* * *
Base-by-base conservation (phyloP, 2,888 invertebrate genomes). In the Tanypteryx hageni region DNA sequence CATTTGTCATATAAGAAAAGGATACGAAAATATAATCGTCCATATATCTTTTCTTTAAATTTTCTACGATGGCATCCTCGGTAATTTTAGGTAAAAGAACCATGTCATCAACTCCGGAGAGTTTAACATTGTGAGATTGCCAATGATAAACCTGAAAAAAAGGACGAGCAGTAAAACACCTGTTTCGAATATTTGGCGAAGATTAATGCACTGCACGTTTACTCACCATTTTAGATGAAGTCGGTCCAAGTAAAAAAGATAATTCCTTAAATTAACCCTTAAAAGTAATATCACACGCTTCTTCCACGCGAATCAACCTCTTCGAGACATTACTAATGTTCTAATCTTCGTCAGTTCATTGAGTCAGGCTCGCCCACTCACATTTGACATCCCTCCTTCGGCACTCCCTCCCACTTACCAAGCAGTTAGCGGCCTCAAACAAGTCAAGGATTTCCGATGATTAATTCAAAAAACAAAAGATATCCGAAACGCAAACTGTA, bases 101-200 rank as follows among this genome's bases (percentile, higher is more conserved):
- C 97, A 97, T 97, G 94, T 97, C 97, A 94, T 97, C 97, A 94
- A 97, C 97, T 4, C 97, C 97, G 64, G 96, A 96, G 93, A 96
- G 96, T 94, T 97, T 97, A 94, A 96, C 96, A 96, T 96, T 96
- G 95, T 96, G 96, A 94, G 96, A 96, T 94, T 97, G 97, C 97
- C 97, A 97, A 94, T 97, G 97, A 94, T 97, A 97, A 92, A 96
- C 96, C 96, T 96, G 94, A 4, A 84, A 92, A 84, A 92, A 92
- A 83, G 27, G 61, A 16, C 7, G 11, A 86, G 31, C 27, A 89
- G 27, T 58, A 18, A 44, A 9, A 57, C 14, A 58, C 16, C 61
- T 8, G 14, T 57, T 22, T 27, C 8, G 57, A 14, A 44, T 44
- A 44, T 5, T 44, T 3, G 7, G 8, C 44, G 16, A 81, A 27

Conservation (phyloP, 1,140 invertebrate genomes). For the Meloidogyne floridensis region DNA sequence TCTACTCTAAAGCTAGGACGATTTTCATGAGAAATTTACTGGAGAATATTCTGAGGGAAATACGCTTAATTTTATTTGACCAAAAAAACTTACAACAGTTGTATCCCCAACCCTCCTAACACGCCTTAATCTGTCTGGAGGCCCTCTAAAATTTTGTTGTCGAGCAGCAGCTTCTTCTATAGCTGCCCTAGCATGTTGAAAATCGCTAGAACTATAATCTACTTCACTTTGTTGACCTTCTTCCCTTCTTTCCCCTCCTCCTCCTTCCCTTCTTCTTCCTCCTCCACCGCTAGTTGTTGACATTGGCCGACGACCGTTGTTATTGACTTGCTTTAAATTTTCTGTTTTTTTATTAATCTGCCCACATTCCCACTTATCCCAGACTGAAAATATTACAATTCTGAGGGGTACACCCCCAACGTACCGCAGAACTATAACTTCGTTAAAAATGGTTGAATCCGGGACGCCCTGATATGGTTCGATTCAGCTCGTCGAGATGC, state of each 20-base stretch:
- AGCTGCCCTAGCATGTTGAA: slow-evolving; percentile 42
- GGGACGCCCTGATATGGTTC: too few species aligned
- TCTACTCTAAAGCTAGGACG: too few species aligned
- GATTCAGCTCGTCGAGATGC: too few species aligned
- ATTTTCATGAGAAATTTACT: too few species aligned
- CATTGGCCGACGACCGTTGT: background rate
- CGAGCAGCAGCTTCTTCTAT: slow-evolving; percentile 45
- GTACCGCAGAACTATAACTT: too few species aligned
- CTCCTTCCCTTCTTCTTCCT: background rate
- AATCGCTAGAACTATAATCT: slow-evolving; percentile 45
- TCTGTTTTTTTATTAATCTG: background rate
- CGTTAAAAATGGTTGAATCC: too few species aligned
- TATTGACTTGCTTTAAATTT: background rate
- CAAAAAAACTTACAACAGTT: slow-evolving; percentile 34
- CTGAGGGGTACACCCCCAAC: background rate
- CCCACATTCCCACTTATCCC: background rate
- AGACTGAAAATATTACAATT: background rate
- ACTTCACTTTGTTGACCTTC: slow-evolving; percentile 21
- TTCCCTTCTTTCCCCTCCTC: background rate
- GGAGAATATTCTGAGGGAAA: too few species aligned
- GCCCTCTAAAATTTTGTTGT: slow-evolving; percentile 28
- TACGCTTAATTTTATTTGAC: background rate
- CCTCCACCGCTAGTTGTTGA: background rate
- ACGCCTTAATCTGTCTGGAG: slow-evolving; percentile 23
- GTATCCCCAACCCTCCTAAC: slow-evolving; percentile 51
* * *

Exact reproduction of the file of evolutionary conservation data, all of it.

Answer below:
Base-by-base conservation (phyloP, 2,888 invertebrate genomes). In the Tanypteryx hageni region DNA sequence CATTTGTCATATAAGAAAAGGATACGAAAATATAATCGTCCATATATCTTTTCTTTAAATTTTCTACGATGGCATCCTCGGTAATTTTAGGTAAAAGAACCATGTCATCAACTCCGGAGAGTTTAACATTGTGAGATTGCCAATGATAAACCTGAAAAAAAGGACGAGCAGTAAAACACCTGTTTCGAATATTTGGCGAAGATTAATGCACTGCACGTTTACTCACCATTTTAGATGAAGTCGGTCCAAGTAAAAAAGATAATTCCTTAAATTAACCCTTAAAAGTAATATCACACGCTTCTTCCACGCGAATCAACCTCTTCGAGACATTACTAATGTTCTAATCTTCGTCAGTTCATTGAGTCAGGCTCGCCCACTCACATTTGACATCCCTCCTTCGGCACTCCCTCCCACTTACCAAGCAGTTAGCGGCCTCAAACAAGTCAAGGATTTCCGATGATTAATTCAAAAAACAAAAGATATCCGAAACGCAAACTGTA, bases 101-200 rank as follows among this genome's bases (percentile, higher is more conserved):
- C 97, A 97, T 97, G 94, T 97, C 97, A 94, T 97, C 97, A 94
- A 97, C 97, T 4, C 97, C 97, G 64, G 96, A 96, G 93, A 96
- G 96, T 94, T 97, T 97, A 94, A 96, C 96, A 96, T 96, T 96
- G 95, T 96, G 96, A 94, G 96, A 96, T 94, T 97, G 97, C 97
- C 97, A 97, A 94, T 97, G 97, A 94, T 97, A 97, A 92, A 96
- C 96, C 96, T 96, G 94, A 4, A 84, A 92, A 84, A 92, A 92
- A 83, G 27, G 61, A 16, C 7, G 11, A 86, G 31, C 27, A 89
- G 27, T 58, A 18, A 44, A 9, A 57, C 14, A 58, C 16, C 61
- T 8, G 14, T 57, T 22, T 27, C 8, G 57, A 14, A 44, T 44
- A 44, T 5, T 44, T 3, G 7, G 8, C 44, G 16, A 81, A 27

Conservation (phyloP, 1,140 invertebrate genomes). For the Meloidogyne floridensis region DNA sequence TCTACTCTAAAGCTAGGACGATTTTCATGAGAAATTTACTGGAGAATATTCTGAGGGAAATACGCTTAATTTTATTTGACCAAAAAAACTTACAACAGTTGTATCCCCAACCCTCCTAACACGCCTTAATCTGTCTGGAGGCCCTCTAAAATTTTGTTGTCGAGCAGCAGCTTCTTCTATAGCTGCCCTAGCATGTTGAAAATCGCTAGAACTATAATCTACTTCACTTTGTTGACCTTCTTCCCTTCTTTCCCCTCCTCCTCCTTCCCTTCTTCTTCCTCCTCCACCGCTAGTTGTTGACATTGGCCGACGACCGTTGTTATTGACTTGCTTTAAATTTTCTGTTTTTTTATTAATCTGCCCACATTCCCACTTATCCCAGACTGAAAATATTACAATTCTGAGGGGTACACCCCCAACGTACCGCAGAACTATAACTTCGTTAAAAATGGTTGAATCCGGGACGCCCTGATATGGTTCGATTCAGCTCGTCGAGATGC, state of each 20-base stretch:
- AGCTGCCCTAGCATGTTGAA: slow-evolving; percentile 42
- GGGACGCCCTGATATGGTTC: too few species aligned
- TCTACTCTAAAGCTAGGACG: too few species aligned
- GATTCAGCTCGTCGAGATGC: too few species aligned
- ATTTTCATGAGAAATTTACT: too few species aligned
- CATTGGCCGACGACCGTTGT: background rate
- CGAGCAGCAGCTTCTTCTAT: slow-evolving; percentile 45
- GTACCGCAGAACTATAACTT: too few species aligned
- CTCCTTCCCTTCTTCTTCCT: background rate
- AATCGCTAGAACTATAATCT: slow-evolving; percentile 45
- TCTGTTTTTTTATTAATCTG: background rate
- CGTTAAAAATGGTTGAATCC: too few species aligned
- TATTGACTTGCTTTAAATTT: background rate
- CAAAAAAACTTACAACAGTT: slow-evolving; percentile 34
- CTGAGGGGTACACCCCCAAC: background rate
- CCCACATTCCCACTTATCCC: background rate
- AGACTGAAAATATTACAATT: background rate
- ACTTCACTTTGTTGACCTTC: slow-evolving; percentile 21
- TTCCCTTCTTTCCCCTCCTC: background rate
- GGAGAATATTCTGAGGGAAA: too few species aligned
- GCCCTCTAAAATTTTGTTGT: slow-evolving; percentile 28
- TACGCTTAATTTTATTTGAC: background rate
- CCTCCACCGCTAGTTGTTGA: background rate
- ACGCCTTAATCTGTCTGGAG: slow-evolving; percentile 23
- GTATCCCCAACCCTCCTAAC: slow-evolving; percentile 51